If the Burundian military were responsible for summary executions, however, parts of the more than $60 million in U.S. annual funding to the Burundian army would be called into question. This would not be based on the decision of an individual in the U.S. Army or State Department, but rather on congressional triggers via the Leahy Law, which is designed to prevent U.S. assistance to units responsible for human rights violations.
In mid-January I sat in a local detention center in Cibitoke with five captured members of the group, all of whom said they had been led to Congo with the promise of work and claimed they were not aware that they were expected to join an armed group. One of them, a skinny 18-year-old with hollow eyes, told me that his group’s intention was to establish a base in the Kibira forest, in western Burundi. From there, they would “wage war” on the Burundian government. He explained that he had been in Congo for a month, but that he had never fired a gun during his training. Another detainee, 26 years old, bore a large machete scar on his head from the fighting. The captured fighters all knew they were lucky to be alive.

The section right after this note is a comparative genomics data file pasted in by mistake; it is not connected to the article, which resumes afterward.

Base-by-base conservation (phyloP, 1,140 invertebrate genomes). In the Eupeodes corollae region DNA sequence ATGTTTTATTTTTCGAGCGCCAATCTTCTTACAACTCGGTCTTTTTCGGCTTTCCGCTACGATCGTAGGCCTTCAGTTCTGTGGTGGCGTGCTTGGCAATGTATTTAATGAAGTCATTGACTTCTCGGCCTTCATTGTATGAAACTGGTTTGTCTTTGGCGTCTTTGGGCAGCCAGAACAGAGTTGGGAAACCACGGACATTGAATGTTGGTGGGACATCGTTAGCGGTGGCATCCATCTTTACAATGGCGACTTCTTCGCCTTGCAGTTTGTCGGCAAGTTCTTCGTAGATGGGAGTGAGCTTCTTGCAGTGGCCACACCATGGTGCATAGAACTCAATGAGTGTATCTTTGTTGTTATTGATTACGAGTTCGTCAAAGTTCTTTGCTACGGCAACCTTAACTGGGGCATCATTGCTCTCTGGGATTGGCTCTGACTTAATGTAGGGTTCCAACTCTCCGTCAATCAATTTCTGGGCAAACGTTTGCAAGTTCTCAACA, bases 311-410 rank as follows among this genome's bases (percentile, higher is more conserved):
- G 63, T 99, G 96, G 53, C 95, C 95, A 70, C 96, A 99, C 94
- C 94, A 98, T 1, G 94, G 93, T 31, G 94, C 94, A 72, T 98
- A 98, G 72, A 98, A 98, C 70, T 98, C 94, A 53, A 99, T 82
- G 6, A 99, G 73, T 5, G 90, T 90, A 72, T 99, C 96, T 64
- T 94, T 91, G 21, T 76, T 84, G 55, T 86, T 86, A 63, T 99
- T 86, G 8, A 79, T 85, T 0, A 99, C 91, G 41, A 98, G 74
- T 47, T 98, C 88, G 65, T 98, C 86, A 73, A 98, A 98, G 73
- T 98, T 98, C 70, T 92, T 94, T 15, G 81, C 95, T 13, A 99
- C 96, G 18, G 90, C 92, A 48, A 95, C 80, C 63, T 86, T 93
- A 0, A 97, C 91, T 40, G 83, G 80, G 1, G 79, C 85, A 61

During the 17 days I spent interviewing local residents, I learned that between Dec. 30 and Jan. 3 the Burundian army and police summarily executed at least 47 members of the group who had surrendered. Armed members of the ruling party’s youth league, known as the Imbonerakure, also participated in the killings. Residents said they saw military and police give some Imbonerakure firearms; other Imbonerakure carried machetes.
The executions were committed in front of scores of villagers. I spoke with over 50 people, 32 of whom had witnessed these events; all interviews were conducted anonymously. They described how the fighters clearly surrendered and put down their weapons before the security forces gunned them down.